Food is any material consumed to supply nutrition to the organisms living in a human’s body. Basically, food is generally of animal, plant or fungi origin, and contains necessary nutrients, including protein, fats, carbohydrates, vitamins, or other minerals. All living things need food to survive, but humans can’t survive without it. Just like other parts of the human anatomy, the organs that receive daily food are maintained in good condition by a complex system of hormones and enzymes.

Some of the major components of modern human diets include fat, carbohydrate, protein, fruits and vegetables. Most dietary fiber comes from plants, including fruits, leafy green vegetables and whole grains. Animal foods, such as meat, eggs, dairy products, poultry, fish and mutton could contain high quantities of vitamin A, iron, zinc, beta carotene and other fat soluble vitamins. However, these animal foods may not always provide all of the nutrients necessary, especially when processing occurs such as removing the vitamin A and B2 precursors. Also, some plant foods may be deficient in essential mineral ions such as calcium and magnesium.

In particular, Americans consume too much saturated fat, salt and refined sugar. These substances are actually found in junk foods such as potato chips, French fries, fried foods, processed meats, chips, cookies and candy. The average American diet is unfortunately high in trans fatty acids that are often found in fried foods, which may increase the risk of heart disease. Other research indicates that the consumption of trans fatty acids increases the formation of plaque in arteries, which increases the risk of heart attack and stroke.

Milk is one of the most frequently consumed dairy products in the United States. One serving of milk contains 9 calories and one tablespoon of milk provides a small amount of dietary fiber. The fat in milk, particularly the casein-based fats, may increase the risk of type 2 diabetes.

Most fruits and vegetables contain almost no nutrients. Fruits and vegetables are loaded with water and fiber, but these nutrients are very low in nutrients compared to other carbohydrates. Fruits and vegetables also have a relatively short shelf life, so eating large amounts of them before they spoil can be difficult. When fruits and vegetables are eaten, the nutritional benefits are lost as the nutrients are destroyed by stomach acid. This means consuming large amounts of these foods must be carefully monitored.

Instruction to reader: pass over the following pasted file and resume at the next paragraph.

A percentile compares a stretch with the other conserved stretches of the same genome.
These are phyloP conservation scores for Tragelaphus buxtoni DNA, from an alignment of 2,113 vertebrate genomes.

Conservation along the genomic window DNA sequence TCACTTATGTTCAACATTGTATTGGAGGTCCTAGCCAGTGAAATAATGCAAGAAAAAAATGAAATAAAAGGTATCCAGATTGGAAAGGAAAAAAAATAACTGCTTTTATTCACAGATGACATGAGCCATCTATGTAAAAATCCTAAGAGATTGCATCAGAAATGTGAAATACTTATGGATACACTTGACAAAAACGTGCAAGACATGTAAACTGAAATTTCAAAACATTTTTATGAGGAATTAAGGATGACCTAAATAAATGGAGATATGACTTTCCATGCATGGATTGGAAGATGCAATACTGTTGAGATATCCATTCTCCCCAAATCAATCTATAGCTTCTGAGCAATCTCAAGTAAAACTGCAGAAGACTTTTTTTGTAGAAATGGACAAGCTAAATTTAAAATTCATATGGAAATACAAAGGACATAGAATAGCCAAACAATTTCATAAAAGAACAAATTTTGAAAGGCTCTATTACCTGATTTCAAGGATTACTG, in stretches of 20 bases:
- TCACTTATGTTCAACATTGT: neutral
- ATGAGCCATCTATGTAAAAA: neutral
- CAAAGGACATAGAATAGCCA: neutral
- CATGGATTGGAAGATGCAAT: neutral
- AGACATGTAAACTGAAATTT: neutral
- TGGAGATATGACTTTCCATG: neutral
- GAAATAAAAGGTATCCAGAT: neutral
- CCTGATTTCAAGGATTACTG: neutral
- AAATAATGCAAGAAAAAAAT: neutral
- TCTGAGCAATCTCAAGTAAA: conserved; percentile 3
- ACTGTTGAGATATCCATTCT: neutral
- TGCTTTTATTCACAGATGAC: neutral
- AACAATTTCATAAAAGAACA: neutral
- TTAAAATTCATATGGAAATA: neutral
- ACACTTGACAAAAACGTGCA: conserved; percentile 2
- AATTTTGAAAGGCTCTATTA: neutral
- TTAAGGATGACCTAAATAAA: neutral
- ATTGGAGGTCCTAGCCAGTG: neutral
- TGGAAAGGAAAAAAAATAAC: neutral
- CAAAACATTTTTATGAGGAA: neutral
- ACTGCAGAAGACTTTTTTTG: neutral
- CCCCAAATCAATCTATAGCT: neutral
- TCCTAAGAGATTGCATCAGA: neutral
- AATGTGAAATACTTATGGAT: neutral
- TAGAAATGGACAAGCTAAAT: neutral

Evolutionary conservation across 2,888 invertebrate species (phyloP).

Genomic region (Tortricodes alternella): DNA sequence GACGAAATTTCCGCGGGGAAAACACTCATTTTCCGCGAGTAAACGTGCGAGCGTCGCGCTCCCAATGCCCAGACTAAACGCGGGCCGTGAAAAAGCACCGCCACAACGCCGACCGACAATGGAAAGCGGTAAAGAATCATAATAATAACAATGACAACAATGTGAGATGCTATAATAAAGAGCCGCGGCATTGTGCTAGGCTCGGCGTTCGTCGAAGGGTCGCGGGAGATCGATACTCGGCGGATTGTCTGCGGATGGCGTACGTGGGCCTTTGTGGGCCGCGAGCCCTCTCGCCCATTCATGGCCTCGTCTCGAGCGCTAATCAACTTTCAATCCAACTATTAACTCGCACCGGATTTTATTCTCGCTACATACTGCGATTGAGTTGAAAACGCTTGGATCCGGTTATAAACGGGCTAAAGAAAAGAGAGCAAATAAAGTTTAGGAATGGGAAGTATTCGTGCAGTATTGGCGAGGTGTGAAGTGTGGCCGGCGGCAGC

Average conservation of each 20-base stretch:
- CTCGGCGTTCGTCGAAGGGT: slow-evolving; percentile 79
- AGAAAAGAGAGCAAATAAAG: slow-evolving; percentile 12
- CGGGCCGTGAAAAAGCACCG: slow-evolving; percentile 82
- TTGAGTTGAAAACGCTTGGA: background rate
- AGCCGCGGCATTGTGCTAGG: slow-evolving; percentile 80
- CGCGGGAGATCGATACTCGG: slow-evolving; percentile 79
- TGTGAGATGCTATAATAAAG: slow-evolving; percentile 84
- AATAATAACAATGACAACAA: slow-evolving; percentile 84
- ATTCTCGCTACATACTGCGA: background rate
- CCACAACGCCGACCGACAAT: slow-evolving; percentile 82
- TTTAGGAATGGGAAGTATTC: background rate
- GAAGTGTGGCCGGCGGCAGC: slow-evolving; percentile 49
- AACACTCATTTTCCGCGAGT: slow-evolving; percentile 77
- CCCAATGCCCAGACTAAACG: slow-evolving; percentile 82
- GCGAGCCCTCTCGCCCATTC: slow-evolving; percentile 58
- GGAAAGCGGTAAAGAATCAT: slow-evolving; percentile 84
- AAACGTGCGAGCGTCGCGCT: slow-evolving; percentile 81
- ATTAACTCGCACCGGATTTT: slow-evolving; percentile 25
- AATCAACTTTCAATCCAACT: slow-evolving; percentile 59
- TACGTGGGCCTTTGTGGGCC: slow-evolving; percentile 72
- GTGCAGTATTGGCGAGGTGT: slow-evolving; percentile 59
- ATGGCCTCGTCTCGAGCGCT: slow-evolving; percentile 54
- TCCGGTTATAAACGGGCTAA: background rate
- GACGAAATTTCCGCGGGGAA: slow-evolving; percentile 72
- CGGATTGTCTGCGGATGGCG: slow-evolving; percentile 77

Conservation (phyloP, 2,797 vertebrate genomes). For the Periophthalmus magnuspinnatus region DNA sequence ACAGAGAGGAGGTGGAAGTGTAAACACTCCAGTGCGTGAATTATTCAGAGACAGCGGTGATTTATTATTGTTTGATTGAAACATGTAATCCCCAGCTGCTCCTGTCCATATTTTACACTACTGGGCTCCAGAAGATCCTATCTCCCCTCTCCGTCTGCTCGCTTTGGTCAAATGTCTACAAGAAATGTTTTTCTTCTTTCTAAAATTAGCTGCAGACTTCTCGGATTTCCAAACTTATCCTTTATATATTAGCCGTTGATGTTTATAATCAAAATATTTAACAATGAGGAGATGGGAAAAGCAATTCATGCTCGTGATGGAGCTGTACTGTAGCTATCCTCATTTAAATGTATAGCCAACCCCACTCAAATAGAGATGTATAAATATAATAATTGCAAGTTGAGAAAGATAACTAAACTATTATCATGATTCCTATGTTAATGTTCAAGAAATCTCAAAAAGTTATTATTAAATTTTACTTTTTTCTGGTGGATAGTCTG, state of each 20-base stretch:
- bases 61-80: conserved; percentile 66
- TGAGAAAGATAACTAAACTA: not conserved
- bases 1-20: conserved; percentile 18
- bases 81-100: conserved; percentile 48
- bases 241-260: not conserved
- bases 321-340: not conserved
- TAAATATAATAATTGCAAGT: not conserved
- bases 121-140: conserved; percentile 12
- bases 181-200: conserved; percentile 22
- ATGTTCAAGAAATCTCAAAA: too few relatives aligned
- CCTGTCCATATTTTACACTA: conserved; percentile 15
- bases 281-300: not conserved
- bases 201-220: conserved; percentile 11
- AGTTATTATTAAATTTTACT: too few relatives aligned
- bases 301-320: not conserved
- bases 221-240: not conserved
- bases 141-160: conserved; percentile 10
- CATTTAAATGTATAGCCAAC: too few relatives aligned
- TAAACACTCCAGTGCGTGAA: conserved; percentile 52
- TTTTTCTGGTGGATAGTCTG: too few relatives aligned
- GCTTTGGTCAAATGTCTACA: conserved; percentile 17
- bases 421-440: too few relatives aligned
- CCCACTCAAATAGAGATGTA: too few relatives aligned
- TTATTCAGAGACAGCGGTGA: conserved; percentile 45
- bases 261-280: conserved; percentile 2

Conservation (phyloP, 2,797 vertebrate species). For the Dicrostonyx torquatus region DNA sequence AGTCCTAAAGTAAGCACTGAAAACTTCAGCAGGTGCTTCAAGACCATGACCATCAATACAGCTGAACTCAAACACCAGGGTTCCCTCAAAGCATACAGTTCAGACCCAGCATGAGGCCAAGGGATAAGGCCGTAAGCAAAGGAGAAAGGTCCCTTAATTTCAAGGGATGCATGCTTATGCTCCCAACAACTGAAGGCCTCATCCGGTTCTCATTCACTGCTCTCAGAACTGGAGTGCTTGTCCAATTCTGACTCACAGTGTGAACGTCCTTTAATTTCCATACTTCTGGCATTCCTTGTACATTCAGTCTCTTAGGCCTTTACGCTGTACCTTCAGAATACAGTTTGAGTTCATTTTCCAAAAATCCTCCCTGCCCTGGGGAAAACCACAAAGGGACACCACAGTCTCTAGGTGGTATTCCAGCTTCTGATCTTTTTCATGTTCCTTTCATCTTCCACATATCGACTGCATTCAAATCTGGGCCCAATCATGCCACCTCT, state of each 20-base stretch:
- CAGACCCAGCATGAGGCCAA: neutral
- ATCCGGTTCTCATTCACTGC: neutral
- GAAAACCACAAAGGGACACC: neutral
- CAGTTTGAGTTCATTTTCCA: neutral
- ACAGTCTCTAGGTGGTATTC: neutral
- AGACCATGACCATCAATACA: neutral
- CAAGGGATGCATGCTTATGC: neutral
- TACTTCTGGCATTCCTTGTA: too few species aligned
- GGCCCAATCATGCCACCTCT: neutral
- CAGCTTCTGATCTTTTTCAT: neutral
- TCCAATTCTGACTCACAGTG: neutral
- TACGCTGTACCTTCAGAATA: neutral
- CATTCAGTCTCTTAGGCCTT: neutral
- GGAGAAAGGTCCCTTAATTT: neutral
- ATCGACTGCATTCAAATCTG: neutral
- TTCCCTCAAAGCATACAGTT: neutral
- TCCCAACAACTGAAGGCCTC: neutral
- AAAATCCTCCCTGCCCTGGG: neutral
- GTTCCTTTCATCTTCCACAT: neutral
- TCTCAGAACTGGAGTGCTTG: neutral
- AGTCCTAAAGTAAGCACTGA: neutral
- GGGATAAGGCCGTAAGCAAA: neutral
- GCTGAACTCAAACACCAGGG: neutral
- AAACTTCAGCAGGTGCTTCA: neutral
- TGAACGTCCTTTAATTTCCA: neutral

Fatty acids found in fish and meats are beneficial for overall health. Fish is high in omega-3 fatty acids, which are a type of fat that your body uses for building cell membranes, lubricating joints and hormones. However, because fatty acids are easily digested in the small intestine, a person with a fatty liver may be at risk of heart disease if he or she consumes large amounts of fish. Similarly, a person with high blood pressure should avoid meat that is high in cholesterol, since cholesterol can clog arteries and contribute to hypertension.

Some foods high in saturated fatty acids can clog the arteries, too, so it’s best to avoid foods high in saturated fatty acids. Lean meats, egg whites, butter and some dairy products are good sources of unsaturated fatty acids. For protein, look for lean cuts of meat, especially skinless ones, poultry and fish. Nuts, seeds and legumes are excellent sources of protein. Whole grains are also a good choice for getting essential fiber.

Vitamins are needed to keep the body healthy and its cells function properly. Most people don’t get enough vitamin D, which is essential for healthy bones and teeth. Foods high in beta-carotene, found in cantaloupe, carrots, spinach, tomatoes, yams, peppers and some fruits and vegetables, help provide the body with vitamin A, which is essential for helping the body to synthesize vitamin D. But, many foods contain only a small amount of this fat-soluble vitamin. Therefore, it’s a good idea to eat more foods rich in vitamin E.